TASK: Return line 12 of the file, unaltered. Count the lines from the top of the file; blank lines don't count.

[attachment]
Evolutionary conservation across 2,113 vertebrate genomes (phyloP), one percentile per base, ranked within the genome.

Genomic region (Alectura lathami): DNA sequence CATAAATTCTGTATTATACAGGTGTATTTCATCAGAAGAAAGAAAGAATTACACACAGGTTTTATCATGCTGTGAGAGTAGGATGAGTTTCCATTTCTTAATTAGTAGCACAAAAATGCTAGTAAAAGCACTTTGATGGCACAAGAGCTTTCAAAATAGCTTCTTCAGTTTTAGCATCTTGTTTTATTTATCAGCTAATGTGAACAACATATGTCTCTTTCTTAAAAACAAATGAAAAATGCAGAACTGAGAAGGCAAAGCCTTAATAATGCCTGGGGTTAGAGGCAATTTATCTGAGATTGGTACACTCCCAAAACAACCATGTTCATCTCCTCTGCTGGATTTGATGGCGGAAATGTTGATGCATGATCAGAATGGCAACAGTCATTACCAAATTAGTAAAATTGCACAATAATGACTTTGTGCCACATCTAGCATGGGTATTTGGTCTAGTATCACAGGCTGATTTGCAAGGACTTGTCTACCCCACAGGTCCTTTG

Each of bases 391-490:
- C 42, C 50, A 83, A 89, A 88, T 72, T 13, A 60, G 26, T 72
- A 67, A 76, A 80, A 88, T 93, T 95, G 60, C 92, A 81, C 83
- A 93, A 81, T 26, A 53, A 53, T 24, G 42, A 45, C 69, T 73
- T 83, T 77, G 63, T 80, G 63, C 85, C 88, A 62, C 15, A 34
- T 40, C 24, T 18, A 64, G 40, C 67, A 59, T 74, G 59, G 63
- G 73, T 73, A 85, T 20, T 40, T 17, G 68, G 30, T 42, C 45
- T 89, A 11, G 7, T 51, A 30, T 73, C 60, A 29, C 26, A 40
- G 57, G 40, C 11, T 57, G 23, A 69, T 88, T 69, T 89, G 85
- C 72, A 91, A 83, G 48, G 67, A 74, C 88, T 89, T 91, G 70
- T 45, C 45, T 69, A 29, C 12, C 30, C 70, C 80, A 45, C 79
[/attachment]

- C 72, A 91, A 83, G 48, G 67, A 74, C 88, T 89, T 91, G 70